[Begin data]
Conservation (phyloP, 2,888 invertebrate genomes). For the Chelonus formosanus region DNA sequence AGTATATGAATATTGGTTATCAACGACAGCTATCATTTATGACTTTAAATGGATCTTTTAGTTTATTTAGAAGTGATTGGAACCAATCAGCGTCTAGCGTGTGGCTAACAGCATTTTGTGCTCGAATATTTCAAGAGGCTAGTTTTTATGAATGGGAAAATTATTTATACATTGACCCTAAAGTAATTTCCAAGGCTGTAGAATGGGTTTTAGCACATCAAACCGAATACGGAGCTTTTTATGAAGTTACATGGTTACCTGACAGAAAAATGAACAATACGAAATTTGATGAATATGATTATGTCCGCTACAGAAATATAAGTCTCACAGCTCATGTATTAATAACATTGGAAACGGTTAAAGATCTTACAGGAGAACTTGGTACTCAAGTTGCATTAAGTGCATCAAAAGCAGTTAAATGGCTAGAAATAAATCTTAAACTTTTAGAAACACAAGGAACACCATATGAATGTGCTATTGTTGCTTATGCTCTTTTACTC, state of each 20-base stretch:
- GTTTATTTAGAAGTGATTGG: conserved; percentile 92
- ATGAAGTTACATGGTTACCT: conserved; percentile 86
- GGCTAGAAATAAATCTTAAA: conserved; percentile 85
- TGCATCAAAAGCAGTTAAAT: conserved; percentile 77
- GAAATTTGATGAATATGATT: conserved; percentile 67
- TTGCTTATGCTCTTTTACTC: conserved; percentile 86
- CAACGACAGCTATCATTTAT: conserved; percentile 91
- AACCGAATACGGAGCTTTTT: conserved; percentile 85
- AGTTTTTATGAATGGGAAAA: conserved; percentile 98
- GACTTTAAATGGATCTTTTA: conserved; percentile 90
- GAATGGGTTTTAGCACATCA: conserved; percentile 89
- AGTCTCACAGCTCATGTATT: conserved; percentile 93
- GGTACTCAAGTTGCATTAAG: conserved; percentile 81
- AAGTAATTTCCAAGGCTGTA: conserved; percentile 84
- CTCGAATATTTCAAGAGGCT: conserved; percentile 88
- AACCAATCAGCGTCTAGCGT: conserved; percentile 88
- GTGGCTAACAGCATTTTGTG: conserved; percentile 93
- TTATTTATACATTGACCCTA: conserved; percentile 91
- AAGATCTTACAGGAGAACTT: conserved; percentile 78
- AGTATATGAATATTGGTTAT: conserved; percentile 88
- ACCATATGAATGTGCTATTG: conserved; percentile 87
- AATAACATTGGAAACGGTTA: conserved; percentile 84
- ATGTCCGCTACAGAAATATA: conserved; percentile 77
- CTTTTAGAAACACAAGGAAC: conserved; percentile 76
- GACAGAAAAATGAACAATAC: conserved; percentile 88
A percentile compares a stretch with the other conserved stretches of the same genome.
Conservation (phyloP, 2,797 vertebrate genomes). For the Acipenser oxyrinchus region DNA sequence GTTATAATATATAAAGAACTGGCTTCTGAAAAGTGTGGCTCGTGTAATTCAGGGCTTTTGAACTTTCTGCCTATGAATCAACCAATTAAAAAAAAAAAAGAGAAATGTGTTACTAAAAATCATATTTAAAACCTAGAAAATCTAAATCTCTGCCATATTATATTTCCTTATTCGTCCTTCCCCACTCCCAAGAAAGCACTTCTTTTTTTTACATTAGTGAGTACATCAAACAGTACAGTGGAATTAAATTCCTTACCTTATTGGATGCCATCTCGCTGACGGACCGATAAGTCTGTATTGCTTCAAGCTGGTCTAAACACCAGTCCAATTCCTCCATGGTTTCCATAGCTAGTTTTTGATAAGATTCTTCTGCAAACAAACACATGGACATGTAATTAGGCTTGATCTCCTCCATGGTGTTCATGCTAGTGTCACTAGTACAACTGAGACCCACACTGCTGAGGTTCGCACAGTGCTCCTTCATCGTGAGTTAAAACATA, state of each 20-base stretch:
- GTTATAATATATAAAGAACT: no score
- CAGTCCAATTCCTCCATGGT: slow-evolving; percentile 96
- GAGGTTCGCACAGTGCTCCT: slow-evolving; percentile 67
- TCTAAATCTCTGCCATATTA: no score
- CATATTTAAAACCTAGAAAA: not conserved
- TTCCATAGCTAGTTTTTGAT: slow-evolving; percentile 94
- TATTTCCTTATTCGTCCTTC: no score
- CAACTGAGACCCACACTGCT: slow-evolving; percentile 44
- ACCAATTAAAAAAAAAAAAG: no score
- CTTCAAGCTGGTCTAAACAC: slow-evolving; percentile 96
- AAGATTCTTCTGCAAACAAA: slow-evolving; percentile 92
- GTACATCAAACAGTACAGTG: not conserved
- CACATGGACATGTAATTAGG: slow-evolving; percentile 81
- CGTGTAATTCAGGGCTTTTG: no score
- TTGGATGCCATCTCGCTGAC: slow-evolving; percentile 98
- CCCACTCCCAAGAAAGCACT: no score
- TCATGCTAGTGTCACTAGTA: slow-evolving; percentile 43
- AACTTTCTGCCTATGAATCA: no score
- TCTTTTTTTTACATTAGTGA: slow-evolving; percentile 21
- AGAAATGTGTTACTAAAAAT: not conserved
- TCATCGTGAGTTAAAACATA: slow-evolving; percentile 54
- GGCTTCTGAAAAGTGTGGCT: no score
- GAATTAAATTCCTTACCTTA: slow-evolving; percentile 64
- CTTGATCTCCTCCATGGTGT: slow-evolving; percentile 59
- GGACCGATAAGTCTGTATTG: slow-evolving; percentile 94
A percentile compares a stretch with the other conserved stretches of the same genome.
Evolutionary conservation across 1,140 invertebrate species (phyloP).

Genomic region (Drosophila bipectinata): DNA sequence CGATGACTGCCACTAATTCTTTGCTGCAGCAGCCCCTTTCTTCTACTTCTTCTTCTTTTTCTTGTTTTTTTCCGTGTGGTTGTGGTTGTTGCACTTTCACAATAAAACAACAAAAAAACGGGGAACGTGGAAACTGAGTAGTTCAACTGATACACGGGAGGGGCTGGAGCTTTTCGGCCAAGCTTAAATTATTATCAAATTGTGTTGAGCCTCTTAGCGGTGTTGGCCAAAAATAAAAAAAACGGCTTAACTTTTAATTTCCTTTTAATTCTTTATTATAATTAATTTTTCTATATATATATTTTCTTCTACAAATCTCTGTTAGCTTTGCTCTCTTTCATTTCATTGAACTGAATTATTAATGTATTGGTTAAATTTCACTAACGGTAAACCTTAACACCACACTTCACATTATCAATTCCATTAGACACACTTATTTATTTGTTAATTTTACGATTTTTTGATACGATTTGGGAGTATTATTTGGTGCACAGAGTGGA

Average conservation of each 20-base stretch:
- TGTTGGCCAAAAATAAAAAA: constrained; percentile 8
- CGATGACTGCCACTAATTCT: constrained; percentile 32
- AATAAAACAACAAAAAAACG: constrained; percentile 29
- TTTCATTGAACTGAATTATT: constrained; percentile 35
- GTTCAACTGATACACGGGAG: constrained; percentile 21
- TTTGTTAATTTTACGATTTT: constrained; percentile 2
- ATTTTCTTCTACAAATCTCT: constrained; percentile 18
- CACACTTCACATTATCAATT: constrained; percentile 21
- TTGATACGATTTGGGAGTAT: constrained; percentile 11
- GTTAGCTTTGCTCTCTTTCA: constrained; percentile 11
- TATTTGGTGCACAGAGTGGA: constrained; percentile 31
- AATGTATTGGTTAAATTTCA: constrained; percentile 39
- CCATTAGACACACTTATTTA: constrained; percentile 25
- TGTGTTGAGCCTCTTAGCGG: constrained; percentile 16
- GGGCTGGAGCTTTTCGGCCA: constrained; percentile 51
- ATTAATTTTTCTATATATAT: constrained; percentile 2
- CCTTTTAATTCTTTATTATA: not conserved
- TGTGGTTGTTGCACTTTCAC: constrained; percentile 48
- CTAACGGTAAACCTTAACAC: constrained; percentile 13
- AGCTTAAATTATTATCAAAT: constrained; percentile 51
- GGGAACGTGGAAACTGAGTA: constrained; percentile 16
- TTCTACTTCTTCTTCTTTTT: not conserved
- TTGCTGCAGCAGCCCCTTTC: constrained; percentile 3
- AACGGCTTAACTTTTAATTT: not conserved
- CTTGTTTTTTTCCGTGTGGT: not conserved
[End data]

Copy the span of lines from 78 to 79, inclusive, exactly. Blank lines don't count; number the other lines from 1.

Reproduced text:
- GGGAACGTGGAAACTGAGTA: constrained; percentile 16
- TTCTACTTCTTCTTCTTTTT: not conserved